It’s an interesting conundrum to be honest. With alcohol being the third leading preventable cause of death in the United States and about 88,000 dying from alcohol-related deaths every year, what gives? 

Why alcohol is legal is perhaps a story for another day but it’s largely because it’s been around for millennia and easy to produce so its usage has been incredibly normalized over time. It’s even part of some religious ceremonies and traditions around the world. Add to that the fact it’s a 200+ billion dollar industry in the US (and of course even larger globally) and you can understand its staying power in our culture.

Nonetheless, despite its origins and money-making power, alcohol remains one of the most commonly used addictive substances with about 86% of people 18 or older reporting they drank it at some point in life.

Why Is Alcohol Addictive?

Alcohol doesn’t necessarily carry the same stigma of other addictive agents but it is very much an addictive substance with over 14 million adults struggling with an alcohol use disorder.

Why is alcohol addictive though? What gives it that hold over us?

First of all, alcohol makes people feel good and that feeling is itself addictive. Drinking alcohol releases dopamine and endorphins, otherwise known as feel-good chemicals. Repeated use is motivated by the brain craving more of those chemicals. The more you drink, the higher your tolerance becomes which in turn means you need to drink more to get that same hit of dopamine and endorphins. Ultimately that can slip you right into addiction.

The Difference Between Casual Drinking and an Addiction

The addictive nature and legality aside, this is a big distinction. The one between casual and alcoholism. While no set in stone number of drinks make someone an addict, there are significant differentiators in consumption habits.

The casual or social drinker isn’t relying on alcohol. It’s not their reason for going to an event or the reason they’re doing anything at all. It’s a compliment. If a casual drinker were invited to a dry barbeque or told a party wouldn’t have an open bar, it wouldn’t be a dealbreaker because their motivation isn’t the alcohol.

Put another way, casual drinkers have control.

As per the CDC, moderate drinking is defined as 1 drink per day for women and up to 2 for men. But again, it’s less about the numbers and more about the ability to control and moderate intake.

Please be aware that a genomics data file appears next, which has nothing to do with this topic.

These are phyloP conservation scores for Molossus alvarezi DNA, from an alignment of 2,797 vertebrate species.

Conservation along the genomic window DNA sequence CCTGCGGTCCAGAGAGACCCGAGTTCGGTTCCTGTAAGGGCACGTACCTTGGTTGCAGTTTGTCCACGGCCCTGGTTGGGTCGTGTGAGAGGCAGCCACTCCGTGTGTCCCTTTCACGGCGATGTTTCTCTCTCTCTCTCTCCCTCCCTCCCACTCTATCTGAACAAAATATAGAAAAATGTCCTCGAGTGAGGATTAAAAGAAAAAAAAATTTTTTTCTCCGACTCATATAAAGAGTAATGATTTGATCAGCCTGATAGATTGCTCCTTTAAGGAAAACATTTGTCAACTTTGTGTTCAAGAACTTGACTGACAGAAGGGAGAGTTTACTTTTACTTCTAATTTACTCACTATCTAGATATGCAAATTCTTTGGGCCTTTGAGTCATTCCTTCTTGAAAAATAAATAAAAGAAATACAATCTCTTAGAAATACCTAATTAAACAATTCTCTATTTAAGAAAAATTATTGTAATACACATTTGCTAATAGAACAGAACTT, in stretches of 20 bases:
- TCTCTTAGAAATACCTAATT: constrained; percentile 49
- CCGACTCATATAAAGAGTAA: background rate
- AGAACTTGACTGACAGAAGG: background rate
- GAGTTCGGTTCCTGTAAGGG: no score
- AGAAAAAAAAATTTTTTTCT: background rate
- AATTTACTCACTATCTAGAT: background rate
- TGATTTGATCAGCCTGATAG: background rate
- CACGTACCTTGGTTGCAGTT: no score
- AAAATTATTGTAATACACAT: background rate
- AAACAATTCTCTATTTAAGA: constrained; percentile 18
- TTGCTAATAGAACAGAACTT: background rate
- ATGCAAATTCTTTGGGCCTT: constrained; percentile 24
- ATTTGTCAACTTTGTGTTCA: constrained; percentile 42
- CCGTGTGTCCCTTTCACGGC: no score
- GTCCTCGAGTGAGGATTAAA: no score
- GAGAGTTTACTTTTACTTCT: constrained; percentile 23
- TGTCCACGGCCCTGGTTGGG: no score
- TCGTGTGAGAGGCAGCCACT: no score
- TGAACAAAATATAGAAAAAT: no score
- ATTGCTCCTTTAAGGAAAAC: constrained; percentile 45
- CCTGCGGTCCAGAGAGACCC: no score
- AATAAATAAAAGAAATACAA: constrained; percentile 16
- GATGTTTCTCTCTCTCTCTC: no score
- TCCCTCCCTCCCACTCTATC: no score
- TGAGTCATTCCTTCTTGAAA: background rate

On the flip side, there is addiction. Alcoholism. Whatever you want to call it, when drinking becomes severe it’s given the medical diagnosis of an alcohol use disorder, which is defined as, “a chronic relapsing brain disorder characterized by an impaired ability to stop or control alcohol use despite adverse social, occupational, or health consequences.”

As you’ll note in the definition, it boils down to control.

For the person struggling with alcohol use disorder, the tables are turned. Where they at one point controlled their consumption, now their consumption is in the driver’s seat. You can see how this would change their relationship with alcohol and how something like being told an event is dry would drive them to skip it entirely.

Alcohol becomes the reason to do something. People that are addicted will prioritize drinking and find excuses to do it. They’ll have difficulty stopping once they start. You’ll find them drinking alone. Missing obligations at work, school or in their home life. They develop a high tolerance and experience withdrawal symptoms when they don’t drink.

They’re dependent on the drink and it controls them. That’s the difference.

Star Recovery Center Is Here to Help

If you or someone you know has that relationship with alcohol and can’t pull away from it despite the best efforts, get in touch with us at Star Recovery Center where a stay at our men’s only southern California treatment center can be just what you need to break the habit.